With the end of the year approaching, traders already are planning how to start the new year on the right foot by playing the so-called “January Effect.” Great — but what is it, and how can investors tap into it? And more than that, is there any merit to the idea? Glad you asked.
The January Effect(s)
Actually, there are three theories that generally are referred to as the January Effect.
The more-commonly understood one is the assumption that the tone set in the first month of the year often indicates how the market will perform during the following 11 months — a positive January means the market is on pace for a gainful year, and a bearish January paves the way for weakness through the following December. Ergo, keeping a watchful eye on how things shape up in January might help long-term investors navigate the rest of the year.
Another January Effect is the idea that small and beaten-down stocks tend to outperform larger and recently strong ones over the course of the first month of the year. Clearly, this is more of a trader’s approach, as the effect only lasts a month or so.
The third version of the January Effect is a variation on the second. It simply says that the first five trading days of the year are enough indication of what (and how) traders are thinking to set the tone for the year. In other words, if the first five days of 2012 are bullish, the whole year will be as well. If the first five days are bearish instead, well … that’s not encouraging.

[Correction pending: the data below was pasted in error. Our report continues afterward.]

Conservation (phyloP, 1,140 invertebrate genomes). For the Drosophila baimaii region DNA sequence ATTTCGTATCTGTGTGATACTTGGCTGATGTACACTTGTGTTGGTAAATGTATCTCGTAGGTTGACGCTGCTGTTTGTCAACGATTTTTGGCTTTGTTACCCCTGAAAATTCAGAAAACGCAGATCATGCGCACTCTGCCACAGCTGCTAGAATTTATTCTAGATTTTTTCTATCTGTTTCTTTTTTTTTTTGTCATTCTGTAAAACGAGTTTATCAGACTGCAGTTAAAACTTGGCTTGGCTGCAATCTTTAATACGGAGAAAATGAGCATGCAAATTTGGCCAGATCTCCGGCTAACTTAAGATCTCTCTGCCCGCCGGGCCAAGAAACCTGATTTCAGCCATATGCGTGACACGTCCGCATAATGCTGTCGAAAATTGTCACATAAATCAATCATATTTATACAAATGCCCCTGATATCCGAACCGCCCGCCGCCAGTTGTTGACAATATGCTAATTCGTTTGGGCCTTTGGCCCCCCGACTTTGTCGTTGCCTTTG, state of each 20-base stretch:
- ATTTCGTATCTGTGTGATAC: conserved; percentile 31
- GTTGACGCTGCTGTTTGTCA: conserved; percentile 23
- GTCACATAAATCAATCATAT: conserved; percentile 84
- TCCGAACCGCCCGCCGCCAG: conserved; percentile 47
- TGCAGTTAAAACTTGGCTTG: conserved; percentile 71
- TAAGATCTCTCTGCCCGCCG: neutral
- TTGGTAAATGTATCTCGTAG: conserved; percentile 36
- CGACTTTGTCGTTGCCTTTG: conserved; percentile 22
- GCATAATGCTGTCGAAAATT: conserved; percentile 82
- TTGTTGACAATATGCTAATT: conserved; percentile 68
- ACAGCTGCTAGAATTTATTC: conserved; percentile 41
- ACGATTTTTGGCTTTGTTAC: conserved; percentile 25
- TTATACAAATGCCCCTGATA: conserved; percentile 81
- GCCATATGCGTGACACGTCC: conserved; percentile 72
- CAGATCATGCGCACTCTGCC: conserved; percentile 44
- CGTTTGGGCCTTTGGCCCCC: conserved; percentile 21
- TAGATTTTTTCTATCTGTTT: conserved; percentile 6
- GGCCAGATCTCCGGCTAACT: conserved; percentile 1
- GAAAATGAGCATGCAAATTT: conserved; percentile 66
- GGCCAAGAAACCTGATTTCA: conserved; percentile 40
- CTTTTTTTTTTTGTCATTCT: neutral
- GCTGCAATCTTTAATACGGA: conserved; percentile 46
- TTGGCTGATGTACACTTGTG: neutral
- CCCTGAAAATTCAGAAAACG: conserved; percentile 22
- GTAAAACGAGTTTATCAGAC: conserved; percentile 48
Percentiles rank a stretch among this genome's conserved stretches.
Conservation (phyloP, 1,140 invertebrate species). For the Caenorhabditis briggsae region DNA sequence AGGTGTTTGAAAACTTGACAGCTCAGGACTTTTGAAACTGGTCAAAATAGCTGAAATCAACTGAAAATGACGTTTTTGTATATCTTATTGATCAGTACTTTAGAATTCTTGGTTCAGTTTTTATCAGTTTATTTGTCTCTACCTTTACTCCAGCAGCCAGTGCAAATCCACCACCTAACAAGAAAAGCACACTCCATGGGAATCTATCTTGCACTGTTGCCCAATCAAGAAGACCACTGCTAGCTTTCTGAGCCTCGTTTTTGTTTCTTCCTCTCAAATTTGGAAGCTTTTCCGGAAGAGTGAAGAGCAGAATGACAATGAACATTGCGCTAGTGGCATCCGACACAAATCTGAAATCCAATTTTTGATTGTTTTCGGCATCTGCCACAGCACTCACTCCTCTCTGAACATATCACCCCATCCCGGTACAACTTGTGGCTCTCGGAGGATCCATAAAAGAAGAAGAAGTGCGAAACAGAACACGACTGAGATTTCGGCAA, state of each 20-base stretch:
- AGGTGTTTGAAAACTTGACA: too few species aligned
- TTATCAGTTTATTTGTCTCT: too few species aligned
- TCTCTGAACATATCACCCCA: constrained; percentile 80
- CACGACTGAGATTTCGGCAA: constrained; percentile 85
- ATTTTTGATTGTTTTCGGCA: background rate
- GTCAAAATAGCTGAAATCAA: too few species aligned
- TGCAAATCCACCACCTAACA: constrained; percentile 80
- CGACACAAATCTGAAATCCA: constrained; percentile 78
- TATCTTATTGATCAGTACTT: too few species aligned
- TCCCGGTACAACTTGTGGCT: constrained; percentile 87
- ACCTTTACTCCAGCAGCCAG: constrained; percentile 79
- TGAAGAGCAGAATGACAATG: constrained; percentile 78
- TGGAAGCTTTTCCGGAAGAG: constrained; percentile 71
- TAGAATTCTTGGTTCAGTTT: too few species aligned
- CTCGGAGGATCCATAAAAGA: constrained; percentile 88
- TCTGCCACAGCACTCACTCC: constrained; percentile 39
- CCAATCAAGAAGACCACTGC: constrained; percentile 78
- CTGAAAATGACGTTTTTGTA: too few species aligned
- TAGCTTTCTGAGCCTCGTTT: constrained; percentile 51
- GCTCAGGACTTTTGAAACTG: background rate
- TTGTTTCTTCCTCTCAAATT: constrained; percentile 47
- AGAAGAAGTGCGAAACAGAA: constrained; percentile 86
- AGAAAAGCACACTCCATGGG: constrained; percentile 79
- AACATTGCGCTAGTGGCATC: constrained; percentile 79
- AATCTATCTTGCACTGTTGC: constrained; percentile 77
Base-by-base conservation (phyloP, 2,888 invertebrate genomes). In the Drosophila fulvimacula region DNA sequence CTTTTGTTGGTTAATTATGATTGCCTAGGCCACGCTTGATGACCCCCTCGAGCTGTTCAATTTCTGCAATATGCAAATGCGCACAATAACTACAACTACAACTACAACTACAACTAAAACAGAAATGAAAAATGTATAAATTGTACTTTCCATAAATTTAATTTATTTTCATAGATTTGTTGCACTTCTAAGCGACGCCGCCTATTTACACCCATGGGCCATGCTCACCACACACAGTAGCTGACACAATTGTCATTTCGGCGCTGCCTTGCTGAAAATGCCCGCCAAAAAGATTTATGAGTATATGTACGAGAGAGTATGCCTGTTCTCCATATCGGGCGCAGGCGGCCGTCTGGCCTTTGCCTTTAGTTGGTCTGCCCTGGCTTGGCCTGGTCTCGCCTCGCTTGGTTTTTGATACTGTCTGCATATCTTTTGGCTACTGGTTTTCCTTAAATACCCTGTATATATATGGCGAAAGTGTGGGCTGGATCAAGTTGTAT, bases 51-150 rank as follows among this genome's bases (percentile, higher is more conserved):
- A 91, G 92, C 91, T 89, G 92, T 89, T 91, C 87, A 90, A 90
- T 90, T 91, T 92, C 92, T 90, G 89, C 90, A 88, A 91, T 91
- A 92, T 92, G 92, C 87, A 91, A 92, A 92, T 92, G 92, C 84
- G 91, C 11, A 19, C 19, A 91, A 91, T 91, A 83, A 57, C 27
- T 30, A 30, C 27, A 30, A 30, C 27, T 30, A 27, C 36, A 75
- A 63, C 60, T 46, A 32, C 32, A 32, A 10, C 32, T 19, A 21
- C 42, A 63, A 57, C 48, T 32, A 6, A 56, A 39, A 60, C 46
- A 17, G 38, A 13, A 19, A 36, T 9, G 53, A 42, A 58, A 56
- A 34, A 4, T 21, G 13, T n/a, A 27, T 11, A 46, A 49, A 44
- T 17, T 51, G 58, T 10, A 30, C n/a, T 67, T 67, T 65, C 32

Is there any truth to any of the axioms? Yes and no. So, before you bet the farm on one of the premises, you might want to know whether these January Effects have a fruitful history — or if they’re just more misguided assumptions.
Small Caps Versus Large Caps
While the historical numbers can vary from one researcher to the next, they all generally point in the same direction: Small caps usually do outperform large caps during the first month of the year.
For example, Bank of America Merrill Lynch strategist Steven G. DeSanctis has found that the Russell 2000 Small Cap Index has outperformed large caps more than 70% of the time since 1926. He also notes that January usually is the best month for small caps; they’ve averaged a gain of 4% in that month.
University of Kansas professors Mark Haug and Mark Hirschey broadly confirmed the idea, discovering that between 1927 and 2004, small-cap stocks outperformed large caps by an average of 2.5% in the first month of the calendar year.
Point being, the math supports the assumption. And for many investors, the historical results alone would be enough to make the bet. For other investors, though, the reason for the results still has to be clear. That’s where the strategy can hit a wall — it’s not clear why it happens.
There is a common theory, however.